- Show examples of your past writing. I talked to a prospect the other day who said, “I know exactly what SEO copy is. My SEO company wrote something for me and I hated it.” When I showed him that (good) SEO copy was completely different than the keyword-stuffed page he received from his SEO, he immediately mellowed out.
- Explain your process. Take time to impress upon your client that you’ll be doing more than just shoving keywords into the copy. You’ll be learning about their business, creating benefit statements, developing a strategy and telling a compelling story. I heartily agree with Watson when she says, “SEO is the easy part. The hard part is capturing readers’ attention with writing they actually want to read.” Clients need to know that, too.
- Ask what questions your client has – and listen to what they *don’t* ask. Unless you have a highly direct client, they may not say, “Hey, I’m afraid that I’m going to pay you a lot of money for content that sounds like hell.” But they may ask things like “How can I tell if it’s working,” or “Why should I hire you at $X/page, when I can get this for $Y/page.” Same fear. Different approach.
- Do a rockin’ job. It sounds basic, but if you’re not returning your client’s calls/emails – you’re sending a bad message. If you’re sending so-so copy because you’re “busy,” the client won’t be happy. Show your client how fantastic (and professional) SEO copy really is. Once your client has seen your awesome writing (and the resultant sales paired with some impressive search positions,) they’ll be a fan of SEO copywriting (and you) for life!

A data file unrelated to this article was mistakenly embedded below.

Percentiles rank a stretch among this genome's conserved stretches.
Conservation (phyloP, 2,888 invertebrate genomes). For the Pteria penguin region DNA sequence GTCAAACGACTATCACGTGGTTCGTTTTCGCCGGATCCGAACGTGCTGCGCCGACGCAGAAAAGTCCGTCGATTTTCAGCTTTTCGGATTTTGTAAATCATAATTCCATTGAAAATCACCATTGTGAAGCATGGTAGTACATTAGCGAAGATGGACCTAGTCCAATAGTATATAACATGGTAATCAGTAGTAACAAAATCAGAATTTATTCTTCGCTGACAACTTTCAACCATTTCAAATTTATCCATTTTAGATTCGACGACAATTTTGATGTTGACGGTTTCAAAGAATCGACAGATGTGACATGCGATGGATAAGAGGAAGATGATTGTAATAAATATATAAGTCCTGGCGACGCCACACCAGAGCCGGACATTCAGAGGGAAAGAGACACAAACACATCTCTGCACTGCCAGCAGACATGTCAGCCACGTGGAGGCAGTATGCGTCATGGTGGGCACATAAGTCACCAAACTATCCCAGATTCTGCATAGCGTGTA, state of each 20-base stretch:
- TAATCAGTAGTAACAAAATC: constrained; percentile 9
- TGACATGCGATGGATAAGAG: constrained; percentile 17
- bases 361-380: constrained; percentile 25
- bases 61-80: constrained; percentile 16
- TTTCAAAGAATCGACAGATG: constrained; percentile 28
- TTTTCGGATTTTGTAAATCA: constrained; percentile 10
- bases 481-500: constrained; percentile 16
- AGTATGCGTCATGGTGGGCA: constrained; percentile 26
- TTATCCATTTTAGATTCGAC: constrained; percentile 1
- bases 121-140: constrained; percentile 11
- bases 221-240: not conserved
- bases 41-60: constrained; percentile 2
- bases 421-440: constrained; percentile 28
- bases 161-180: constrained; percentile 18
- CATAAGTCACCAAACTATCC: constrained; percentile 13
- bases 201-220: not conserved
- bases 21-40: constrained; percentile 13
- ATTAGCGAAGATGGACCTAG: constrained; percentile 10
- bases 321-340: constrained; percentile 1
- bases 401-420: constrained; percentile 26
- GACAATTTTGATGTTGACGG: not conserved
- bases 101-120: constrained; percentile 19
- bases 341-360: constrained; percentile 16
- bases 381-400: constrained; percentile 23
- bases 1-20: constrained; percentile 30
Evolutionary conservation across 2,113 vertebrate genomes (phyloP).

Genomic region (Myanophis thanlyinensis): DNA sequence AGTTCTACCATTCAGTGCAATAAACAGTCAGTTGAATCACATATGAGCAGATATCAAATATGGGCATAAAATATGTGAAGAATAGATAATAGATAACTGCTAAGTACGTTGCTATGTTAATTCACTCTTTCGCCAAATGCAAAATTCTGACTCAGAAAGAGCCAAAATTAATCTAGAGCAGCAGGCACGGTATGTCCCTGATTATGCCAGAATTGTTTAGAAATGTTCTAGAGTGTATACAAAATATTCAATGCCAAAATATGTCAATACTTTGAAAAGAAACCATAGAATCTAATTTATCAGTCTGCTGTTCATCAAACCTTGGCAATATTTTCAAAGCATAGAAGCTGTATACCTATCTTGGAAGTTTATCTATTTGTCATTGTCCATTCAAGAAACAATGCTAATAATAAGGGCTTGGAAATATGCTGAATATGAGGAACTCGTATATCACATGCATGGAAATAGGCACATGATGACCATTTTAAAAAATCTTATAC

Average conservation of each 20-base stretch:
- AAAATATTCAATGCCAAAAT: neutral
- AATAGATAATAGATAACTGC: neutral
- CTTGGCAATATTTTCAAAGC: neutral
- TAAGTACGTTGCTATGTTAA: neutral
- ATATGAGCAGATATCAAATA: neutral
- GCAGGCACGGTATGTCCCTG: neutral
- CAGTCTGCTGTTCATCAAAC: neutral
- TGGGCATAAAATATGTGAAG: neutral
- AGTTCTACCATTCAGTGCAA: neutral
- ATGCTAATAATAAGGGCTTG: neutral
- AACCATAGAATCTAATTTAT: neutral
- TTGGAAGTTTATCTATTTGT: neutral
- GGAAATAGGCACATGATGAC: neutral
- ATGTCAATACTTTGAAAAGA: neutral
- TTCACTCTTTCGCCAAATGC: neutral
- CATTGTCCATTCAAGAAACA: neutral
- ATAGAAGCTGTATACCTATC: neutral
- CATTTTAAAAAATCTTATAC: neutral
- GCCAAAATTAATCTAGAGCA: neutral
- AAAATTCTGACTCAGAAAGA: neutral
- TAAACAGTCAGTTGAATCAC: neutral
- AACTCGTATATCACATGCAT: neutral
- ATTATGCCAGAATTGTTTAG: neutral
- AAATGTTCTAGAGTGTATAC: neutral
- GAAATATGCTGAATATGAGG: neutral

This was a wonderful post, Heather. I especially liked the idea about the PDF book. I definitely must create one to email to clients or post on my website so they can have a better understanding of SEO copywriting. Thanks for giving us this tip.
@Pamela, you are so welcome! Having a PDF (or some sort of reference material) is a great way to answer questions even before they come up. And hey, if nothing else, your clients have a handy leave-behind reference that you created – and they’ll know to contact you the next time they need SEO copy help! :)
I have a question on misspellings. I would not intentionally include a misspelling in my body copy. I change any typos when I find them. However, I do have some misspellings on my footer, on purpose, to get those folks who type in say realator instead of realtor, or meriam instead of merriam.
So my question is, does intentionally including misspelled words on a footer, just the footer, make me look like a ‘hack’? My intention was to be helpful by guiding typo searches to the correct page(s)they were looking for. Now after reading this article, I am second guessing this practice, if the small bit of intended helpfulness might be perceived as hacky sneakiness – which is the exact opposite of what I want.
What would you suggest?
Great question! Something to consider is that Google will automatically correct misspellings – so people who type in “realator” should receive results for “Realtor” (you can check this for yourself and see – Google should flag the misspelling and say, “Showing results for [correct spelling].” So, you may not need the misspellings in the footer (which is good news – IMO, I’d see a misspelling and think “hack.” :) )
Does this help? Thanks so much! :)
Ok, thank you Heather. I will get those removed. I appreciate your help. :) Warm cup of Sumatra coming your way. :)
@Ken..yum. Sounds great. I’ll be looking for the cuppa. :)